Once you’ve assembled each individual three-layer sponge, cut pieces of dowelling to size so they are just smaller than the overall height of the bottom cake and insert 4 pieces into the cake in a square pattern around the centre. Carefully place the top cake onto the cake board (or assemble on the cake board in the first place) and position on top of the larger cake.

Finally, decorate with garden flowers of your choice. I put more buttercream on the top and placed camellias and primroses in that as a centrepiece, dotting more primroses in the layers around, but the choice is yours – any flowers would work, depending on the seasons. Dust with sifted icing sugar to finish.

I had lots of buttercream left over too, so ended up making old-school butterfly cakes the next day: same basic proportions for a 3-egg sponge, cooked in bun cases, then filled with jam and buttercream – delicious! And actually so much nicer than the ubiquitous and sickly cupcakes…

Butterfly cakes

We had to transport our celebration cake down winding country lanes to the party venue, which really wasn’t ideal, but it survived more or less intact and was very well received: the nicest Victoria sponge ever according to one enthusiastic guest! People really couldn’t believe that it was gluten-free either. We liked the naked cake effect so much that we may well keep to that idea for the wedding – it will certainly be less stressful preparing it on the day! Watch this space…

Spring cake from the top

 

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Still catching up

Poppy in the shade Aug 2017_cropped

An extra day off this Bank Holiday weekend has meant that I finally feel I’m catching up with myself down at the allotment – and in the garden at home for that matter! What a difference an extra day makes, especially when the weather was kind to us for a change, and the sun shone throughout. Lawns duly mowed, fruit trees summer-pruned – well, what I can reach at any rate. Even with extendible loppers I couldn’t reach the topmost branches of one of the crab apple trees at home, and I restricted myself to just trimming the branches I could reach with secateurs in the allotment orchard. Pruning all five apple/plums in one go is too much otherwise. As it was, I took 3-4 barrowloads up to the allotment bonfire site, and there will no doubt be the same again when I finish the job with the long loppers next weekend. So satisfying 🙂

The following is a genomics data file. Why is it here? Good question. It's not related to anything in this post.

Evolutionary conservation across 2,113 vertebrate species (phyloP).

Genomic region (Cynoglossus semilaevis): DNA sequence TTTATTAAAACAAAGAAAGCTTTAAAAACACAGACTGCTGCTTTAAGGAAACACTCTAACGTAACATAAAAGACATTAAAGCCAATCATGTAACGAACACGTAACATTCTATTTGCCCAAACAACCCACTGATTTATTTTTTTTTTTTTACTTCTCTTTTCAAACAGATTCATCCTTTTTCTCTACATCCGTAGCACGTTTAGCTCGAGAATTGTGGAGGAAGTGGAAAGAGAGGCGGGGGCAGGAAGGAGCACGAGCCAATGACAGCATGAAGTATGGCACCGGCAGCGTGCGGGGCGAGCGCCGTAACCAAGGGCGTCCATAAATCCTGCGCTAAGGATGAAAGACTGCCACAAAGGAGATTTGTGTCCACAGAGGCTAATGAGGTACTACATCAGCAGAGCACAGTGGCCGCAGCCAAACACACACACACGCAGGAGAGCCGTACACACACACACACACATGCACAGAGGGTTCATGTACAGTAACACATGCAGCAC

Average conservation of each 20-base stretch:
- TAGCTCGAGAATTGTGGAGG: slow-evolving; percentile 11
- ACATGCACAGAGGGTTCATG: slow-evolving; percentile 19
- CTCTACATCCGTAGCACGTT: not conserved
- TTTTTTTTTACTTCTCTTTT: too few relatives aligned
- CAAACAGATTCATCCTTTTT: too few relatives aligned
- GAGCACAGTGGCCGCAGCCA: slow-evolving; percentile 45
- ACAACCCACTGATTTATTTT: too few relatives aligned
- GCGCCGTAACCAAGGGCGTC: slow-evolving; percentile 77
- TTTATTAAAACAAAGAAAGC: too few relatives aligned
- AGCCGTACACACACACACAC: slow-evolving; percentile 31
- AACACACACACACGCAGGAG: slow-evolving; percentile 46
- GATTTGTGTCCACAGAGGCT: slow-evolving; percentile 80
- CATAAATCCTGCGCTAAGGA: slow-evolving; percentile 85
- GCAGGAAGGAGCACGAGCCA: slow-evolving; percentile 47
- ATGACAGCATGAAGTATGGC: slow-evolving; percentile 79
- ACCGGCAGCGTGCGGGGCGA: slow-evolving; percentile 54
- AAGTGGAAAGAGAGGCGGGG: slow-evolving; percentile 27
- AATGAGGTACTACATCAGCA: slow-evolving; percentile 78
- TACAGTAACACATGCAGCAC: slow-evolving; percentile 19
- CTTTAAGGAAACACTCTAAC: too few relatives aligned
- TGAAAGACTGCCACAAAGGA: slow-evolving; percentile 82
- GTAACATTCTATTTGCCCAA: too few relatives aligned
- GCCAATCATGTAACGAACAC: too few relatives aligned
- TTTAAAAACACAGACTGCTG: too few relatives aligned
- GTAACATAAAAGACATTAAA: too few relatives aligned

Apple juice with lunch

The harvest is coming in thick and fast now with courgettes multiplying in size overnight and windfall apples aplenty. Fresh apple juice with the red-skinned Katy apples is a must at this time of year, especially as they don’t keep. I even resorted to putting a basket on the road outside the house this morning for people to help themselves to overgrown courgettes and apples – virtually all gone this evening, thank goodness, especially as I came back from the plot with yet more apples, windfall Bramleys this time, and spare French beans.

New basket

Beetroot is another veg in plentiful supply this year. Much as I love having a bowl of cooked beetroot (baked in their skins, after which the skin peels off beautifully, and served sprinkled with balsamic vinegar) in the fridge to accompany my lunchtime cheese and crackers, I’ve been wondering how else to extend my beetroot repertoire. I’ve already made my favourite spiced beetroot & orange chutney, but wondered about a cake. I’ve made Nigel Slater’s beetroot & chocolate cake before (Tender Book I) and liked it, but my beetroot-averse daughter-in-law cold still detect its presence. This time, I thought I’d try some brownies. Hugh Fearnley-Whittingstall’s recipe appealed, but contained normal flour, no good for gluten intolerance. Searching for a gluten-free version, I came across this Riverford recipe, which sounded perfect – and was! Delightfully chocolatey, fudgy and moist, I can’t detect the beetroot at all – it remains to be seen whether it will pass my daughter-in-law’s test….

Chocolate & Beetroot Brownies – makes 18

Chocolate and beetroot brownies

250g dark chocolate, chopped
200g unsalted butter, cut into cubes
1 tbsp Tia Maria or other liqueur (optional – I forgot and it still tasted divine!)